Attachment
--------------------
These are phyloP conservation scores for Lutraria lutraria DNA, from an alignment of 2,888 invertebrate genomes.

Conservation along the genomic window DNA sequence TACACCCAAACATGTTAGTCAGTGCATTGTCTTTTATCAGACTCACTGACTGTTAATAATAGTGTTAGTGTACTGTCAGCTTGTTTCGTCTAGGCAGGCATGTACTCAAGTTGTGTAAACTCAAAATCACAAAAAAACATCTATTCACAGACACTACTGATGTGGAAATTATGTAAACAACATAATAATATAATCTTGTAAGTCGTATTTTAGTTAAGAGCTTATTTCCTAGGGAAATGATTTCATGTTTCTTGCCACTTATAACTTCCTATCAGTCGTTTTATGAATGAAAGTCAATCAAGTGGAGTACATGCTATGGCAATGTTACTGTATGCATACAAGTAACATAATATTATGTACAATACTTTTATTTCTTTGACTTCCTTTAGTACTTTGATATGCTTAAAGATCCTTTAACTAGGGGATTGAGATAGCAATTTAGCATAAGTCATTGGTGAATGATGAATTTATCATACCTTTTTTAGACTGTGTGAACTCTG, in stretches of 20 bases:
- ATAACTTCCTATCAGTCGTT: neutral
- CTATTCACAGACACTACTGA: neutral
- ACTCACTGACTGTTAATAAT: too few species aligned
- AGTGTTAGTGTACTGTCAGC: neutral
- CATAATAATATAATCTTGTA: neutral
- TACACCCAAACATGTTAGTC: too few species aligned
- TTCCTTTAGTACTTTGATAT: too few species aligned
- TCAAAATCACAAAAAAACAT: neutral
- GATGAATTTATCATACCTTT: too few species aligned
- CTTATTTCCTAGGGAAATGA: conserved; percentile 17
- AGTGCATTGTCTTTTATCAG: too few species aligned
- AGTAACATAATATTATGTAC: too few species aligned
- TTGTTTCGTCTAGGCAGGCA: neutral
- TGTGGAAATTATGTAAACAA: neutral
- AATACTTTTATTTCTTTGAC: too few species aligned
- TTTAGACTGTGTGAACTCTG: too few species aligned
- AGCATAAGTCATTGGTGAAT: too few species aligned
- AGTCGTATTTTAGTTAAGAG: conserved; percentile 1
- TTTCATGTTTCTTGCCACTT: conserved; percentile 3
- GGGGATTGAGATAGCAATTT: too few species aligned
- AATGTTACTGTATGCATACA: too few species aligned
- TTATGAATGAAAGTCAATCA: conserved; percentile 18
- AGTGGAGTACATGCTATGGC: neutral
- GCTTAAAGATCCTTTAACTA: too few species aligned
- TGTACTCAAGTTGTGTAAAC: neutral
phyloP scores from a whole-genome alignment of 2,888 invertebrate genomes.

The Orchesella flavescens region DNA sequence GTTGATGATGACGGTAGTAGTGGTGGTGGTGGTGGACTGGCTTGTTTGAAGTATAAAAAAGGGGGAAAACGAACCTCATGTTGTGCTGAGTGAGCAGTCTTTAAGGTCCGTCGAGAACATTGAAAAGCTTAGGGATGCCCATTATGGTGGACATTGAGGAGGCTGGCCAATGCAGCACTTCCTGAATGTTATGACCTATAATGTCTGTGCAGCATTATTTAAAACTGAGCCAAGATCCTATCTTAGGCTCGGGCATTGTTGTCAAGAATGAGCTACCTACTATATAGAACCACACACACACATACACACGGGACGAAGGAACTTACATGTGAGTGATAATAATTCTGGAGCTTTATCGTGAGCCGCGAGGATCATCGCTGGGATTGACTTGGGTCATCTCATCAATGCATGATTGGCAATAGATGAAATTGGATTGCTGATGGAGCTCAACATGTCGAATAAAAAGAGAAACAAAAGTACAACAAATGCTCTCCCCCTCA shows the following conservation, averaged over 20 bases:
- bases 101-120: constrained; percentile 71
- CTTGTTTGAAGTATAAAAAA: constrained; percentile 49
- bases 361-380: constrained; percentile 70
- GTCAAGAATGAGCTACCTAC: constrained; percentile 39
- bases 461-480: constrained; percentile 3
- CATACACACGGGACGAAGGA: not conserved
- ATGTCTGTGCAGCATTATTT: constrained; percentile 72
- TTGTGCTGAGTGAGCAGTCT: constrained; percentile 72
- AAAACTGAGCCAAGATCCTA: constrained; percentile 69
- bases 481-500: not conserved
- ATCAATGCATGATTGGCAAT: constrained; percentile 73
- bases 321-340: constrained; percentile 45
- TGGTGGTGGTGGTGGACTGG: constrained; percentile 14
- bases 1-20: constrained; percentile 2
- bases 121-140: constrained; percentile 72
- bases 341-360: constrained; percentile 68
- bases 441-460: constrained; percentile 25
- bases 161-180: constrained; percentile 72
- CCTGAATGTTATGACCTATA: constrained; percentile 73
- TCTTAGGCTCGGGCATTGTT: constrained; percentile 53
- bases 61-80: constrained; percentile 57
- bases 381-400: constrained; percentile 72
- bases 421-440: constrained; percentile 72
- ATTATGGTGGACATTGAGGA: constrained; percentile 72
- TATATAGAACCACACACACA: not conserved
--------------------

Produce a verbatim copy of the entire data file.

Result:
These are phyloP conservation scores for Lutraria lutraria DNA, from an alignment of 2,888 invertebrate genomes.

Conservation along the genomic window DNA sequence TACACCCAAACATGTTAGTCAGTGCATTGTCTTTTATCAGACTCACTGACTGTTAATAATAGTGTTAGTGTACTGTCAGCTTGTTTCGTCTAGGCAGGCATGTACTCAAGTTGTGTAAACTCAAAATCACAAAAAAACATCTATTCACAGACACTACTGATGTGGAAATTATGTAAACAACATAATAATATAATCTTGTAAGTCGTATTTTAGTTAAGAGCTTATTTCCTAGGGAAATGATTTCATGTTTCTTGCCACTTATAACTTCCTATCAGTCGTTTTATGAATGAAAGTCAATCAAGTGGAGTACATGCTATGGCAATGTTACTGTATGCATACAAGTAACATAATATTATGTACAATACTTTTATTTCTTTGACTTCCTTTAGTACTTTGATATGCTTAAAGATCCTTTAACTAGGGGATTGAGATAGCAATTTAGCATAAGTCATTGGTGAATGATGAATTTATCATACCTTTTTTAGACTGTGTGAACTCTG, in stretches of 20 bases:
- ATAACTTCCTATCAGTCGTT: neutral
- CTATTCACAGACACTACTGA: neutral
- ACTCACTGACTGTTAATAAT: too few species aligned
- AGTGTTAGTGTACTGTCAGC: neutral
- CATAATAATATAATCTTGTA: neutral
- TACACCCAAACATGTTAGTC: too few species aligned
- TTCCTTTAGTACTTTGATAT: too few species aligned
- TCAAAATCACAAAAAAACAT: neutral
- GATGAATTTATCATACCTTT: too few species aligned
- CTTATTTCCTAGGGAAATGA: conserved; percentile 17
- AGTGCATTGTCTTTTATCAG: too few species aligned
- AGTAACATAATATTATGTAC: too few species aligned
- TTGTTTCGTCTAGGCAGGCA: neutral
- TGTGGAAATTATGTAAACAA: neutral
- AATACTTTTATTTCTTTGAC: too few species aligned
- TTTAGACTGTGTGAACTCTG: too few species aligned
- AGCATAAGTCATTGGTGAAT: too few species aligned
- AGTCGTATTTTAGTTAAGAG: conserved; percentile 1
- TTTCATGTTTCTTGCCACTT: conserved; percentile 3
- GGGGATTGAGATAGCAATTT: too few species aligned
- AATGTTACTGTATGCATACA: too few species aligned
- TTATGAATGAAAGTCAATCA: conserved; percentile 18
- AGTGGAGTACATGCTATGGC: neutral
- GCTTAAAGATCCTTTAACTA: too few species aligned
- TGTACTCAAGTTGTGTAAAC: neutral
phyloP scores from a whole-genome alignment of 2,888 invertebrate genomes.

The Orchesella flavescens region DNA sequence GTTGATGATGACGGTAGTAGTGGTGGTGGTGGTGGACTGGCTTGTTTGAAGTATAAAAAAGGGGGAAAACGAACCTCATGTTGTGCTGAGTGAGCAGTCTTTAAGGTCCGTCGAGAACATTGAAAAGCTTAGGGATGCCCATTATGGTGGACATTGAGGAGGCTGGCCAATGCAGCACTTCCTGAATGTTATGACCTATAATGTCTGTGCAGCATTATTTAAAACTGAGCCAAGATCCTATCTTAGGCTCGGGCATTGTTGTCAAGAATGAGCTACCTACTATATAGAACCACACACACACATACACACGGGACGAAGGAACTTACATGTGAGTGATAATAATTCTGGAGCTTTATCGTGAGCCGCGAGGATCATCGCTGGGATTGACTTGGGTCATCTCATCAATGCATGATTGGCAATAGATGAAATTGGATTGCTGATGGAGCTCAACATGTCGAATAAAAAGAGAAACAAAAGTACAACAAATGCTCTCCCCCTCA shows the following conservation, averaged over 20 bases:
- bases 101-120: constrained; percentile 71
- CTTGTTTGAAGTATAAAAAA: constrained; percentile 49
- bases 361-380: constrained; percentile 70
- GTCAAGAATGAGCTACCTAC: constrained; percentile 39
- bases 461-480: constrained; percentile 3
- CATACACACGGGACGAAGGA: not conserved
- ATGTCTGTGCAGCATTATTT: constrained; percentile 72
- TTGTGCTGAGTGAGCAGTCT: constrained; percentile 72
- AAAACTGAGCCAAGATCCTA: constrained; percentile 69
- bases 481-500: not conserved
- ATCAATGCATGATTGGCAAT: constrained; percentile 73
- bases 321-340: constrained; percentile 45
- TGGTGGTGGTGGTGGACTGG: constrained; percentile 14
- bases 1-20: constrained; percentile 2
- bases 121-140: constrained; percentile 72
- bases 341-360: constrained; percentile 68
- bases 441-460: constrained; percentile 25
- bases 161-180: constrained; percentile 72
- CCTGAATGTTATGACCTATA: constrained; percentile 73
- TCTTAGGCTCGGGCATTGTT: constrained; percentile 53
- bases 61-80: constrained; percentile 57
- bases 381-400: constrained; percentile 72
- bases 421-440: constrained; percentile 72
- ATTATGGTGGACATTGAGGA: constrained; percentile 72
- TATATAGAACCACACACACA: not conserved